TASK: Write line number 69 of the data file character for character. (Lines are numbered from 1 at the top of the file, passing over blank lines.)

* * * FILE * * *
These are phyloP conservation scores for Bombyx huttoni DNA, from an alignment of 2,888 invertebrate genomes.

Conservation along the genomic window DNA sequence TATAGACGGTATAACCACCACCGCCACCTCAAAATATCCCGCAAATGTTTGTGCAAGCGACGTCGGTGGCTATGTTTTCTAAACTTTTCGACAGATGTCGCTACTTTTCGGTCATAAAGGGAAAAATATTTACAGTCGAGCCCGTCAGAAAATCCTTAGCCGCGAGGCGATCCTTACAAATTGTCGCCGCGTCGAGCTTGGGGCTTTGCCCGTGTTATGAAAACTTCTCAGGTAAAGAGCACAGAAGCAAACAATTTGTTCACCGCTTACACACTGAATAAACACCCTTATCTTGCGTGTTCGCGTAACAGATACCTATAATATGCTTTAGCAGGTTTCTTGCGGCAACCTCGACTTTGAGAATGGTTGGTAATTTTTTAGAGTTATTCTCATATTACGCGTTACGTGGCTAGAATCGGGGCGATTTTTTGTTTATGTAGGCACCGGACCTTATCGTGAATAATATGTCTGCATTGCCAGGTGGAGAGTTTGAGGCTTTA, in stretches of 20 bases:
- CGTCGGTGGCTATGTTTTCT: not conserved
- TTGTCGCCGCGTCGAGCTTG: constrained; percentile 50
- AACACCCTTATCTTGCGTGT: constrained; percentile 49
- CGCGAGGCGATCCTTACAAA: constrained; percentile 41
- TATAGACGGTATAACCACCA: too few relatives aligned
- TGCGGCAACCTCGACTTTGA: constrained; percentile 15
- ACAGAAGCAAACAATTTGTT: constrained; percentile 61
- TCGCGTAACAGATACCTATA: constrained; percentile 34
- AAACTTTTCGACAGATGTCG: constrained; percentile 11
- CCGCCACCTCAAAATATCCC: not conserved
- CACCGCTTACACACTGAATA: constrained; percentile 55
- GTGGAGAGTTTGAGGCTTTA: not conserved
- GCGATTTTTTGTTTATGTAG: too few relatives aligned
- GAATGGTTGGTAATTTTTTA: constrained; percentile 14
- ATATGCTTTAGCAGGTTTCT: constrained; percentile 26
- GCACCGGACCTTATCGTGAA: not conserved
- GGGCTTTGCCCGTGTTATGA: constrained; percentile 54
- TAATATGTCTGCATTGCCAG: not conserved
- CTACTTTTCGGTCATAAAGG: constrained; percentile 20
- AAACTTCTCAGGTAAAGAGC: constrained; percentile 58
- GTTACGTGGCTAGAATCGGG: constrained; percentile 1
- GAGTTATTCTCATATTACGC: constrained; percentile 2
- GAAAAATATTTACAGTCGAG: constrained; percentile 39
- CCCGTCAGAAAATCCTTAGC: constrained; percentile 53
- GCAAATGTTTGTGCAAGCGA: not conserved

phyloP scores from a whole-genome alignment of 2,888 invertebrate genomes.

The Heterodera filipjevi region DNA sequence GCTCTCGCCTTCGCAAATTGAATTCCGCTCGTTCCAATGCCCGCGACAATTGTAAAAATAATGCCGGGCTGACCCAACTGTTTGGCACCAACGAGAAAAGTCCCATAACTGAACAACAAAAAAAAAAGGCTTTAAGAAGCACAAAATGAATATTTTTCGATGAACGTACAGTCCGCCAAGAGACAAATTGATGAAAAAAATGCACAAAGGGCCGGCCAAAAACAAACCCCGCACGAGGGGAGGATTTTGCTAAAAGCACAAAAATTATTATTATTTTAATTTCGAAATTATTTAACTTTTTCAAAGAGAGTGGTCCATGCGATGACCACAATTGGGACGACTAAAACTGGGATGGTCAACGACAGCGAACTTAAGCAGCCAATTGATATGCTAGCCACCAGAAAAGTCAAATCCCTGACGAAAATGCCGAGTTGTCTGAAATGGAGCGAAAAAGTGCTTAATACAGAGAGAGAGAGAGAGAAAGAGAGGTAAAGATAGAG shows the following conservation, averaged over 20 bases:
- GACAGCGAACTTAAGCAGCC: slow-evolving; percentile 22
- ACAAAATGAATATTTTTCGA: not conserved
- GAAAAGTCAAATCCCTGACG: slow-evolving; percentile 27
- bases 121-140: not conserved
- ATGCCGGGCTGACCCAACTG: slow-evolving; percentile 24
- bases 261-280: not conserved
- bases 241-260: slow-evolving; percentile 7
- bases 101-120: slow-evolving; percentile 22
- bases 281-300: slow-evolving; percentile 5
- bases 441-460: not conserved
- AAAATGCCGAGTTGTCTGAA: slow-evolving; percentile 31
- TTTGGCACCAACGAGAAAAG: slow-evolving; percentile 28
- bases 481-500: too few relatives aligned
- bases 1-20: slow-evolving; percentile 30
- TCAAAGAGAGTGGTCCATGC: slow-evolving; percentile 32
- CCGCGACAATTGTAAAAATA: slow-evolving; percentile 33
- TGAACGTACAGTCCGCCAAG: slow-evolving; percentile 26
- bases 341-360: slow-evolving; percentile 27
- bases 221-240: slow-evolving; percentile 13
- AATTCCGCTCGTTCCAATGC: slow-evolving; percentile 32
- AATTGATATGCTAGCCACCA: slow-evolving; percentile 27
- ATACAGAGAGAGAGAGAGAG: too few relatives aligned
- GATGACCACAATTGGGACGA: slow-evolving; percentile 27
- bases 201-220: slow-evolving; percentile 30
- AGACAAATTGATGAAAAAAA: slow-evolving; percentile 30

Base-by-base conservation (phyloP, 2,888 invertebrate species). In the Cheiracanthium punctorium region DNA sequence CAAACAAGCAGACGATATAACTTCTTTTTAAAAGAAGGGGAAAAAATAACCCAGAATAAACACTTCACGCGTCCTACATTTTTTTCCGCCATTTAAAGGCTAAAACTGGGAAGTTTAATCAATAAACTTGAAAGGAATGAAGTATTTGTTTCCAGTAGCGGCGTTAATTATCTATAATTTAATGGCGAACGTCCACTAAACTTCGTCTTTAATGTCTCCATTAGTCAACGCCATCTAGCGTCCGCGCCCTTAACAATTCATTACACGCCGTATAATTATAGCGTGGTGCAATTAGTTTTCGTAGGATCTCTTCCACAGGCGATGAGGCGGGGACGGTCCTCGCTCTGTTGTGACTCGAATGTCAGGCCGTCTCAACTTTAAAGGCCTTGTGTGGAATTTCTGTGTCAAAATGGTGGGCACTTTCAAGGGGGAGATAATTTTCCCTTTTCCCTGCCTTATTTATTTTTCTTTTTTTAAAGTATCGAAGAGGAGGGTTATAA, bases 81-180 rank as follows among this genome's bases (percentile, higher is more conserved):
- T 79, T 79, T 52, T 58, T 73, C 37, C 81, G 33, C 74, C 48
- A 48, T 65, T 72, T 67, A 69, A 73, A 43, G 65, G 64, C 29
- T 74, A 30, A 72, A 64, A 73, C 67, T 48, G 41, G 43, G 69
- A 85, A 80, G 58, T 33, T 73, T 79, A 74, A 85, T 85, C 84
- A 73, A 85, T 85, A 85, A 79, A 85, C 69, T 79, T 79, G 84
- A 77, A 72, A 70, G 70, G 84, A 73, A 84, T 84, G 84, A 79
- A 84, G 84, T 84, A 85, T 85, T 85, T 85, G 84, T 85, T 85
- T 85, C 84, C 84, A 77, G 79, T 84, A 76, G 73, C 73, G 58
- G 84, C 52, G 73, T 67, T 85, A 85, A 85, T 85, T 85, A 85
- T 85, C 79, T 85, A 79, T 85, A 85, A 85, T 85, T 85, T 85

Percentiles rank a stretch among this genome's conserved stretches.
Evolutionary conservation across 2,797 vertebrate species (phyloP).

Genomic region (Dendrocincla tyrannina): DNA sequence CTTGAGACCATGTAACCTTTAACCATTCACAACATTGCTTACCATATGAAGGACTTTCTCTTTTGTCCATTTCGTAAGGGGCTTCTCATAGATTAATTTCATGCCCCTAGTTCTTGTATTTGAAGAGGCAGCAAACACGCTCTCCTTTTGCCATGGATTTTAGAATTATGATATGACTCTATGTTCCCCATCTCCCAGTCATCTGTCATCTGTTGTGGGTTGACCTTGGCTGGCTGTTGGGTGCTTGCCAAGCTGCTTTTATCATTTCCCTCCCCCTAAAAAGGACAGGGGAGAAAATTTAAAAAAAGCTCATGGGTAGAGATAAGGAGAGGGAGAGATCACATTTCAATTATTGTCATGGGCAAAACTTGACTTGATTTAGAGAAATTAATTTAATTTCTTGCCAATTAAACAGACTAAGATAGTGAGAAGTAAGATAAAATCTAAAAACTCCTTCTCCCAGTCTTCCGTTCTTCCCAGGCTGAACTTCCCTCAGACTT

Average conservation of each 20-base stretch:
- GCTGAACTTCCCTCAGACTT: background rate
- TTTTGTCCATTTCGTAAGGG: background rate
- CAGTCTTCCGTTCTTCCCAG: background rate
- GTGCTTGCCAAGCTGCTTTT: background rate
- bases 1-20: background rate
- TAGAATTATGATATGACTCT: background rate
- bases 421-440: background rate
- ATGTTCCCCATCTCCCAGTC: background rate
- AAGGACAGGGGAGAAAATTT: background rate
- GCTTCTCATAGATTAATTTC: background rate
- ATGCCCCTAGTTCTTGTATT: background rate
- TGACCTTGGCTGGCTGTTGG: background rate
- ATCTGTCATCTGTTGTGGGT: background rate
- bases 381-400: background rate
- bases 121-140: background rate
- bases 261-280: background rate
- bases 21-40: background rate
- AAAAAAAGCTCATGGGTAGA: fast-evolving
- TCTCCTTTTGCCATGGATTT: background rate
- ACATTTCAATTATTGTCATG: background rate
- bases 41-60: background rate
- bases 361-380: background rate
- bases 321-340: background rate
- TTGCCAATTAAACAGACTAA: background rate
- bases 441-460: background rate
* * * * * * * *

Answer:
Average conservation of each 20-base stretch: